Reproductive rights in question; Virginia Mason explores merger with CHI Franciscan

On Jan. 22, 1973, history was made for reproductive rights in the United States. The Supreme Court ruled that restricting abortions was unconstitutional, thus giving an individual the right to receive an abortion in any of the 50 states. But Roe v. Wade is a court decision, not a law, and only serves to protect reproductive rights from lawmakers, not companies nor individuals.  In the 47 years since the ruling, countless individuals and religious groups have found other ways to limit access to abortion. We often hear about this happening in other states, but we could find ourselves in the same situation in Washington if Catholic Health Initiatives (CHI) Franciscan merges with Virginia Mason. 

Virginia Mason is a Washington-based medical organization, providing clinical services in 250 different locations across the state, ranging from clinics to hospitals. Aside from offering access to abortions, Virginia Mason provides a variety of contraceptives, physician aid in dying, and gender confirmation surgeries.

CHI Franciscan is based out of Tacoma and is one of the largest health providers in Washington State. CHI Franciscan is also a part of CommonSpirit Health, one of the largest Catholic hospital systems in the entire nation. Both CHI Franciscan and CommonSpirit Health operate under the U.S. Conference of Catholic Bishops, thus Catholic health providers ban services such as terminating pregnancies or assistance in dying for the terminally ill.

On July 16, CHI Franciscan and Virginia Mason published a shared press release outlining the organizations’ potential to become a Joint Operating Company. Ketul J. Patel, CEO of CHI Franciscan, stated: “CHI Franciscan and Virginia Mason have partnered closely in recent years and through this collaboration, it has become clear there is much more we can do together.”

Mergers between local clinics and Catholic health care providers in the United States are not uncommon, as Catholic providers operate on a larger basis than smaller clinics, and merge with those clinics to provide better financial support for patients and communities. This issue is also not new to the state, as when Seattle’s Swedish medical center merged with Catholic nonprofit Providence Health & Services, all services related to providing abortions were terminated. As the COVID-19 pandemic has posed new economic challenges for smaller and locally based clinics, Catholic health care mergers could continue to become more common.

If Virginia Mason and CHI Franciscan do integrate into a joint health services system, Virginia Mason would have to comply with CHI Franciscan’s health requirements. The potential effects this merger could have for many Washingtonians have prompted a response from multiple health care and civil rights organizations such as the ACLU of Washington, Northwest Abortion Access Fund, Coalition for inclusive Health Care, and many more. On Tuesday, July 21, the organizations released a joint statement on the effects of the merger for healthcare access, affirming, “Virginia Mason’s plan jeopardizes access to reproductive and end of life care, subordinating patients’ health care needs to religious doctrine.”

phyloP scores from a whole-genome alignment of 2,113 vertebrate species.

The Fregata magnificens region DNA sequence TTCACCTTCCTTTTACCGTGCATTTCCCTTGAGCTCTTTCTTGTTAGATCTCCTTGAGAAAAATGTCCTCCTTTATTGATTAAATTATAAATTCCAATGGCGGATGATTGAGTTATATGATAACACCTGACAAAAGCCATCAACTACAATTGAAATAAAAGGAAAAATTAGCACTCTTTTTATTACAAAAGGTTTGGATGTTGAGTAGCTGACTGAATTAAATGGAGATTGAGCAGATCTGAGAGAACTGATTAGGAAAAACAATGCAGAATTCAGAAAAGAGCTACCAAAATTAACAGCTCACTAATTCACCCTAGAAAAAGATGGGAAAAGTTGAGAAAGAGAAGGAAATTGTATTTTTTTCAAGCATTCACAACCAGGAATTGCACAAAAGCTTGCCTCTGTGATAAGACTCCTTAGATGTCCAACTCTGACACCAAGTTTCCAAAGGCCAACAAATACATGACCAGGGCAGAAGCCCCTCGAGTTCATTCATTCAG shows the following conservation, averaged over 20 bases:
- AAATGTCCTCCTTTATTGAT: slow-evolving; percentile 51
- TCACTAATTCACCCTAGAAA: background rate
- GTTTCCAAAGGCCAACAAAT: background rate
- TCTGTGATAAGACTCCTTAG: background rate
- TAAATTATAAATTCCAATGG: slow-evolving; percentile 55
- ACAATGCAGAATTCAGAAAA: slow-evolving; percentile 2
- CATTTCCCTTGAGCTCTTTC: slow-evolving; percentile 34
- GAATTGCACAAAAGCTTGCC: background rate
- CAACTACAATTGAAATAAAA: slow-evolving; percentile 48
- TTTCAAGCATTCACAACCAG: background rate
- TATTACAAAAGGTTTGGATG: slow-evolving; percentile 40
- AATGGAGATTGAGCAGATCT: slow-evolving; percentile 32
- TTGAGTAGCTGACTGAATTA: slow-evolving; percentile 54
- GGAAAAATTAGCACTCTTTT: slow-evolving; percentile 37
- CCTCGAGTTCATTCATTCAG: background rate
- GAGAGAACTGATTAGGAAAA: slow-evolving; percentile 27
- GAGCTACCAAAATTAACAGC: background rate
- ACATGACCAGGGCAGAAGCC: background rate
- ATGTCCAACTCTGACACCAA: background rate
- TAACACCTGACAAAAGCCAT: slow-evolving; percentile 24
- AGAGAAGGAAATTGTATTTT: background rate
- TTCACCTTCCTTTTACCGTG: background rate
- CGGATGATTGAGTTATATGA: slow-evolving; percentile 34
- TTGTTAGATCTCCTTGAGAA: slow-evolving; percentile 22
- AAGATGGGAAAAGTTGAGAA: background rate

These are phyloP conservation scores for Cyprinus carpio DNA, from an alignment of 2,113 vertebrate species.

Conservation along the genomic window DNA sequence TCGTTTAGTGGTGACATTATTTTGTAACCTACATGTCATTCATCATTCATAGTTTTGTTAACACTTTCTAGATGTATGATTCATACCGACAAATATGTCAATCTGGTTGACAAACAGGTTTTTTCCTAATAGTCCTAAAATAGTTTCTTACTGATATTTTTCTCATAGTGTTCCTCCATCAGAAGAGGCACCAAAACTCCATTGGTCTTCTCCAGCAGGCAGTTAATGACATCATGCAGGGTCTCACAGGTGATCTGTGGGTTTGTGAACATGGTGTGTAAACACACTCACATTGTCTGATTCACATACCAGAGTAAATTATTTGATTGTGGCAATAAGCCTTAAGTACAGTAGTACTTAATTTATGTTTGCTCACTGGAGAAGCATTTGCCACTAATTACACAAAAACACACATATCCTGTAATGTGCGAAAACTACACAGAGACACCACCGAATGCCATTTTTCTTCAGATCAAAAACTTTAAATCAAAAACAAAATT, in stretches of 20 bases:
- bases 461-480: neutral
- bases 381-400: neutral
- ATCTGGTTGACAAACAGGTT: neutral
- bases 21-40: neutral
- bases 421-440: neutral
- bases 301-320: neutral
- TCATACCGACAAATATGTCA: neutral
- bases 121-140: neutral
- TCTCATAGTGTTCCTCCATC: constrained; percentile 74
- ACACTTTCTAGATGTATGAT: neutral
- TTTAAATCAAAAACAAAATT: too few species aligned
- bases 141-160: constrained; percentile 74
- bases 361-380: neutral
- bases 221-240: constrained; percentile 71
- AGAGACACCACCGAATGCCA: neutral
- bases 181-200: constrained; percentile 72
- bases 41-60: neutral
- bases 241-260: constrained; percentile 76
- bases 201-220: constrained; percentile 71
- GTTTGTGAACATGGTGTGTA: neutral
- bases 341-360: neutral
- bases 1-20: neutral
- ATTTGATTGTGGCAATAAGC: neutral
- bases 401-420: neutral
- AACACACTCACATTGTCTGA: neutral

Catholic providers often do not clearly state what services are prohibited under their policies, which is why it would be harder for a state legislative initiative to block a merger that can impact patients in Washington. Without the necessary legal protections, it becomes easier for providers like CHI Franciscan to prohibit certain procedures that individuals should have access to, without facing scrutiny under constitutional law. Washington State is often viewed as being vocally pro-choice, but that is not enough to prevent faith-based companies like CHI Health from finding ways to limit certain health freedoms. Representative Eileen Cody, the Chair of the House health committee, stated: “The people of Washington have voted many times for access to abortions and Death with Dignity, and it’s really frustrating that hospitals won’t be delivering those services.”

Without hospital or clinical resources for abortions or contraceptives, Planned Parenthood chapters would be the primary resource in the state to provide such services. Planned Parenthood helped set up a clinic near the Swedish Medical Center to provide services that Swedish could no longer support under its association with Providence Health Services, however, it is unclear if a similar resource would be possible if Virginia Mason eventually joins CHI Franciscan. 

If the merger is successful, the integrated health system will be finalized at the end of this year. Until then, it remains to be seen whether advocacy organizations are triumphant in their efforts to prohibit the merger, and exactly where reproductive freedoms lie in Washington State.